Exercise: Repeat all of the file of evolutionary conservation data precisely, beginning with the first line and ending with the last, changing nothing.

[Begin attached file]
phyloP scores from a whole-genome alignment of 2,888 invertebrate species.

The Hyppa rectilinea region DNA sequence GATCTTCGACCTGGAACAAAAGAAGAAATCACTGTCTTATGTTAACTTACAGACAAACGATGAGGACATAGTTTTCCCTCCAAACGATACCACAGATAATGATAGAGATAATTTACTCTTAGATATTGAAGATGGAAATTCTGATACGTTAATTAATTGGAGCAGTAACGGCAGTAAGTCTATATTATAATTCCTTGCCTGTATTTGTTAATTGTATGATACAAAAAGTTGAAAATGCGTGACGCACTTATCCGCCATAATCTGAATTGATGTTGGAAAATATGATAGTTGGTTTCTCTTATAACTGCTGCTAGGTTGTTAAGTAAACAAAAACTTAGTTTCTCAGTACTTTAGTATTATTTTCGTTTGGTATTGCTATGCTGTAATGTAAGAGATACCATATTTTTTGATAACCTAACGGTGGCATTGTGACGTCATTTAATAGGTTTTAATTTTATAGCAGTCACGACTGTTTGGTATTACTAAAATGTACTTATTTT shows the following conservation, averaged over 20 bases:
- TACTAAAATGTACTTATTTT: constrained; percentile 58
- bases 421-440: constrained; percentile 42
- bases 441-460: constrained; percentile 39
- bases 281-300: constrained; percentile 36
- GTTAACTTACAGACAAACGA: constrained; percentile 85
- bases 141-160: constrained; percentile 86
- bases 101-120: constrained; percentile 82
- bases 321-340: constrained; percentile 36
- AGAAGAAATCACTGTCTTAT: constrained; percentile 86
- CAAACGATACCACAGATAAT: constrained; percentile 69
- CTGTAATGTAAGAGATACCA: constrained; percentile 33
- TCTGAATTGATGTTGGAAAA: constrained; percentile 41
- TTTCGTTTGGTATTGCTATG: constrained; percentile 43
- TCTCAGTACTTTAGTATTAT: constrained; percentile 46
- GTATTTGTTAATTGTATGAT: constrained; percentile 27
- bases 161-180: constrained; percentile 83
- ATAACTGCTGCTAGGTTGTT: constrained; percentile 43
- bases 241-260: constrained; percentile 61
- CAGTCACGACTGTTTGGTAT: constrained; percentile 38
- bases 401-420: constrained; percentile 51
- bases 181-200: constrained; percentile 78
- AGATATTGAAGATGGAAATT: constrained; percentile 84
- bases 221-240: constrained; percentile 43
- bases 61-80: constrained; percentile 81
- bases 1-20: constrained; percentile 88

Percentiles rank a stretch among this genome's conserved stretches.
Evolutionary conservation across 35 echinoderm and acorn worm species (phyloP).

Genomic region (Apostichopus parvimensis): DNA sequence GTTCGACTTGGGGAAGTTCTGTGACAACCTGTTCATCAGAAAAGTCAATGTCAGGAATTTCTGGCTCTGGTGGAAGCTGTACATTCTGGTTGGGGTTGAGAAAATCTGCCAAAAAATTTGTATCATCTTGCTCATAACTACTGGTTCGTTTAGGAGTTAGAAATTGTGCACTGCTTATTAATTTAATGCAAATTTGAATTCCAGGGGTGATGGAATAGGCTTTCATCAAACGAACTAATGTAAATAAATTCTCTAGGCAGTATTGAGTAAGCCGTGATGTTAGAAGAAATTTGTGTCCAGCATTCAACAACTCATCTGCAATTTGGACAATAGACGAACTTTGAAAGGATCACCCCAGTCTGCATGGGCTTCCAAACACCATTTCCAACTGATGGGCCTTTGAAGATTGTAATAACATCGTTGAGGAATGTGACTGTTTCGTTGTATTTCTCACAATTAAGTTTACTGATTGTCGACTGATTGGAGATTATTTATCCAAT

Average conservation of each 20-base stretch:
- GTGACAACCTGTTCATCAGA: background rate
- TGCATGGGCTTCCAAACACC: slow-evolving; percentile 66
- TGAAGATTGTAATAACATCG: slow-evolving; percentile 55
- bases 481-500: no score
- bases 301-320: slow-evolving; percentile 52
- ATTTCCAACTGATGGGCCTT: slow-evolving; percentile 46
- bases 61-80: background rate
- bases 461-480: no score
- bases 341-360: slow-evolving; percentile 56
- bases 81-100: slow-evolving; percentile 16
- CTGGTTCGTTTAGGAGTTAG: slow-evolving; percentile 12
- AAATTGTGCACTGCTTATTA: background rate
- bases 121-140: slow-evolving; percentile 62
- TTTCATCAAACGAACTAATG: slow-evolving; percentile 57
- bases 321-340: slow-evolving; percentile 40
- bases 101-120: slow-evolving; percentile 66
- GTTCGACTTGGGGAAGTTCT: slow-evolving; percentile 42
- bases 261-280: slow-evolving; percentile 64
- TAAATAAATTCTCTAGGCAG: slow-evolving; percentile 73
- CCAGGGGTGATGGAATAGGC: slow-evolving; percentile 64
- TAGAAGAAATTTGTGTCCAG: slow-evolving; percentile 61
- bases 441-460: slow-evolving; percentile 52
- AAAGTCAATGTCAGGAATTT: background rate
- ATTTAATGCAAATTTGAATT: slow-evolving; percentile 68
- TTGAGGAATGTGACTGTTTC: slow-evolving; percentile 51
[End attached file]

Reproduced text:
phyloP scores from a whole-genome alignment of 2,888 invertebrate species.

The Hyppa rectilinea region DNA sequence GATCTTCGACCTGGAACAAAAGAAGAAATCACTGTCTTATGTTAACTTACAGACAAACGATGAGGACATAGTTTTCCCTCCAAACGATACCACAGATAATGATAGAGATAATTTACTCTTAGATATTGAAGATGGAAATTCTGATACGTTAATTAATTGGAGCAGTAACGGCAGTAAGTCTATATTATAATTCCTTGCCTGTATTTGTTAATTGTATGATACAAAAAGTTGAAAATGCGTGACGCACTTATCCGCCATAATCTGAATTGATGTTGGAAAATATGATAGTTGGTTTCTCTTATAACTGCTGCTAGGTTGTTAAGTAAACAAAAACTTAGTTTCTCAGTACTTTAGTATTATTTTCGTTTGGTATTGCTATGCTGTAATGTAAGAGATACCATATTTTTTGATAACCTAACGGTGGCATTGTGACGTCATTTAATAGGTTTTAATTTTATAGCAGTCACGACTGTTTGGTATTACTAAAATGTACTTATTTT shows the following conservation, averaged over 20 bases:
- TACTAAAATGTACTTATTTT: constrained; percentile 58
- bases 421-440: constrained; percentile 42
- bases 441-460: constrained; percentile 39
- bases 281-300: constrained; percentile 36
- GTTAACTTACAGACAAACGA: constrained; percentile 85
- bases 141-160: constrained; percentile 86
- bases 101-120: constrained; percentile 82
- bases 321-340: constrained; percentile 36
- AGAAGAAATCACTGTCTTAT: constrained; percentile 86
- CAAACGATACCACAGATAAT: constrained; percentile 69
- CTGTAATGTAAGAGATACCA: constrained; percentile 33
- TCTGAATTGATGTTGGAAAA: constrained; percentile 41
- TTTCGTTTGGTATTGCTATG: constrained; percentile 43
- TCTCAGTACTTTAGTATTAT: constrained; percentile 46
- GTATTTGTTAATTGTATGAT: constrained; percentile 27
- bases 161-180: constrained; percentile 83
- ATAACTGCTGCTAGGTTGTT: constrained; percentile 43
- bases 241-260: constrained; percentile 61
- CAGTCACGACTGTTTGGTAT: constrained; percentile 38
- bases 401-420: constrained; percentile 51
- bases 181-200: constrained; percentile 78
- AGATATTGAAGATGGAAATT: constrained; percentile 84
- bases 221-240: constrained; percentile 43
- bases 61-80: constrained; percentile 81
- bases 1-20: constrained; percentile 88

Percentiles rank a stretch among this genome's conserved stretches.
Evolutionary conservation across 35 echinoderm and acorn worm species (phyloP).

Genomic region (Apostichopus parvimensis): DNA sequence GTTCGACTTGGGGAAGTTCTGTGACAACCTGTTCATCAGAAAAGTCAATGTCAGGAATTTCTGGCTCTGGTGGAAGCTGTACATTCTGGTTGGGGTTGAGAAAATCTGCCAAAAAATTTGTATCATCTTGCTCATAACTACTGGTTCGTTTAGGAGTTAGAAATTGTGCACTGCTTATTAATTTAATGCAAATTTGAATTCCAGGGGTGATGGAATAGGCTTTCATCAAACGAACTAATGTAAATAAATTCTCTAGGCAGTATTGAGTAAGCCGTGATGTTAGAAGAAATTTGTGTCCAGCATTCAACAACTCATCTGCAATTTGGACAATAGACGAACTTTGAAAGGATCACCCCAGTCTGCATGGGCTTCCAAACACCATTTCCAACTGATGGGCCTTTGAAGATTGTAATAACATCGTTGAGGAATGTGACTGTTTCGTTGTATTTCTCACAATTAAGTTTACTGATTGTCGACTGATTGGAGATTATTTATCCAAT

Average conservation of each 20-base stretch:
- GTGACAACCTGTTCATCAGA: background rate
- TGCATGGGCTTCCAAACACC: slow-evolving; percentile 66
- TGAAGATTGTAATAACATCG: slow-evolving; percentile 55
- bases 481-500: no score
- bases 301-320: slow-evolving; percentile 52
- ATTTCCAACTGATGGGCCTT: slow-evolving; percentile 46
- bases 61-80: background rate
- bases 461-480: no score
- bases 341-360: slow-evolving; percentile 56
- bases 81-100: slow-evolving; percentile 16
- CTGGTTCGTTTAGGAGTTAG: slow-evolving; percentile 12
- AAATTGTGCACTGCTTATTA: background rate
- bases 121-140: slow-evolving; percentile 62
- TTTCATCAAACGAACTAATG: slow-evolving; percentile 57
- bases 321-340: slow-evolving; percentile 40
- bases 101-120: slow-evolving; percentile 66
- GTTCGACTTGGGGAAGTTCT: slow-evolving; percentile 42
- bases 261-280: slow-evolving; percentile 64
- TAAATAAATTCTCTAGGCAG: slow-evolving; percentile 73
- CCAGGGGTGATGGAATAGGC: slow-evolving; percentile 64
- TAGAAGAAATTTGTGTCCAG: slow-evolving; percentile 61
- bases 441-460: slow-evolving; percentile 52
- AAAGTCAATGTCAGGAATTT: background rate
- ATTTAATGCAAATTTGAATT: slow-evolving; percentile 68
- TTGAGGAATGTGACTGTTTC: slow-evolving; percentile 51